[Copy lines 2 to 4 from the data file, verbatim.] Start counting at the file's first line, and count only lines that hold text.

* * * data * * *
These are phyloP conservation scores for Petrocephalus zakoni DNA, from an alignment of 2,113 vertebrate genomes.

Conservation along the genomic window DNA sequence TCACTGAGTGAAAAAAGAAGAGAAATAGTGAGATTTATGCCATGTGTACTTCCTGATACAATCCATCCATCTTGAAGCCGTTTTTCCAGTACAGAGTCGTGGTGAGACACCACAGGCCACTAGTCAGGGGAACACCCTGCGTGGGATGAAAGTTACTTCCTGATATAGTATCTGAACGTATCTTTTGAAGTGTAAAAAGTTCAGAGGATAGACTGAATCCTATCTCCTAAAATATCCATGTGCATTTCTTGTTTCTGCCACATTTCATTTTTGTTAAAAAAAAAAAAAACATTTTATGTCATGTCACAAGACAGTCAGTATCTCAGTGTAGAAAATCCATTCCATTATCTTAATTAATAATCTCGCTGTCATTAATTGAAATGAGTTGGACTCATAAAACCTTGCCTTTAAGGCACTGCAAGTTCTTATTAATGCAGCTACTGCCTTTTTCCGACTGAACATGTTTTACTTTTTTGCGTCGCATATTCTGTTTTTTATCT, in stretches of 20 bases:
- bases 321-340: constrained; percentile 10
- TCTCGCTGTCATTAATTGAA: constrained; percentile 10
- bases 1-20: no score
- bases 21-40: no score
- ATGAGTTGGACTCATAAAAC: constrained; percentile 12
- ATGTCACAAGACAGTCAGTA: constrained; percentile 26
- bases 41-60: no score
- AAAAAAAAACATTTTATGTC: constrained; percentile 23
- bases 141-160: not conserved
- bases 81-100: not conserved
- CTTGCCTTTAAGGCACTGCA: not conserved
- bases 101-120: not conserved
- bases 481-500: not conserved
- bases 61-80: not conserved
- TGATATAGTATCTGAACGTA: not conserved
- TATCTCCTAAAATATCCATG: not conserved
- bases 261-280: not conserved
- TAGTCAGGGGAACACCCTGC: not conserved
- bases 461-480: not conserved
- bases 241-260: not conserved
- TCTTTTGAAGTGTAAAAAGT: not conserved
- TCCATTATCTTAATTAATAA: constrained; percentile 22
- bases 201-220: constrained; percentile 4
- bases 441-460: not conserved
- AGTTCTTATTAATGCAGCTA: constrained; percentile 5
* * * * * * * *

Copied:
Conservation along the genomic window DNA sequence TCACTGAGTGAAAAAAGAAGAGAAATAGTGAGATTTATGCCATGTGTACTTCCTGATACAATCCATCCATCTTGAAGCCGTTTTTCCAGTACAGAGTCGTGGTGAGACACCACAGGCCACTAGTCAGGGGAACACCCTGCGTGGGATGAAAGTTACTTCCTGATATAGTATCTGAACGTATCTTTTGAAGTGTAAAAAGTTCAGAGGATAGACTGAATCCTATCTCCTAAAATATCCATGTGCATTTCTTGTTTCTGCCACATTTCATTTTTGTTAAAAAAAAAAAAAACATTTTATGTCATGTCACAAGACAGTCAGTATCTCAGTGTAGAAAATCCATTCCATTATCTTAATTAATAATCTCGCTGTCATTAATTGAAATGAGTTGGACTCATAAAACCTTGCCTTTAAGGCACTGCAAGTTCTTATTAATGCAGCTACTGCCTTTTTCCGACTGAACATGTTTTACTTTTTTGCGTCGCATATTCTGTTTTTTATCT, in stretches of 20 bases:
- bases 321-340: constrained; percentile 10
- TCTCGCTGTCATTAATTGAA: constrained; percentile 10